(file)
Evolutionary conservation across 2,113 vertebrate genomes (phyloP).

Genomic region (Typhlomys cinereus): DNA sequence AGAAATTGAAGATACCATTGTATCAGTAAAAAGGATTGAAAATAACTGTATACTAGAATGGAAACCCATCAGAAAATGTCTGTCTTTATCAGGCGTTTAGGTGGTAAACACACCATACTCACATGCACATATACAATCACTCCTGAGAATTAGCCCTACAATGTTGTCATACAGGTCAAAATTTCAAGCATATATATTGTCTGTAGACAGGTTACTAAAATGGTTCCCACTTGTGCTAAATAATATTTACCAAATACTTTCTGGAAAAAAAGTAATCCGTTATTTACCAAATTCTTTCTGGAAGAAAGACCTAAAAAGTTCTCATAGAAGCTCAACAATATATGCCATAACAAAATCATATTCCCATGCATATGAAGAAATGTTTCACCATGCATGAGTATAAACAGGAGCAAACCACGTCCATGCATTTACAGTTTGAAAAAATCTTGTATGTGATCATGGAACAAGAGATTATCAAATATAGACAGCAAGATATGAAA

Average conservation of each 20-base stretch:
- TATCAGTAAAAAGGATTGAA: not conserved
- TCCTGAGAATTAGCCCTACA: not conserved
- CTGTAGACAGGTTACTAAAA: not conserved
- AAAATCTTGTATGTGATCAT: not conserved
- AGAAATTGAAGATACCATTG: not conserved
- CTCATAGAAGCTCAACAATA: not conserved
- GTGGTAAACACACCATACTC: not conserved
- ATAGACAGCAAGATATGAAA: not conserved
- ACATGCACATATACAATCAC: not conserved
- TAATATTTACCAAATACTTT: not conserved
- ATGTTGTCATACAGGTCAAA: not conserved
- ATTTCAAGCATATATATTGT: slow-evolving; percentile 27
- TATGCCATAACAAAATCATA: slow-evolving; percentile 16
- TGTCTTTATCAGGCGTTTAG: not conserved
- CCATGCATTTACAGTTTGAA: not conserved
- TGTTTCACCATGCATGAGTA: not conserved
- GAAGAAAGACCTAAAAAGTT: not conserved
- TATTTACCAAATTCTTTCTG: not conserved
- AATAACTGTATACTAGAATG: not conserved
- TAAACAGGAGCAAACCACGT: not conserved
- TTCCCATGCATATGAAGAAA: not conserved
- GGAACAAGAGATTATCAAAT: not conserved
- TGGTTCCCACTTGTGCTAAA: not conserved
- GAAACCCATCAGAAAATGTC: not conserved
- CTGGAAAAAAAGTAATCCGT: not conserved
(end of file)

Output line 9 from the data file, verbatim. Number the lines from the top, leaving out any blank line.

- CTCATAGAAGCTCAACAATA: not conserved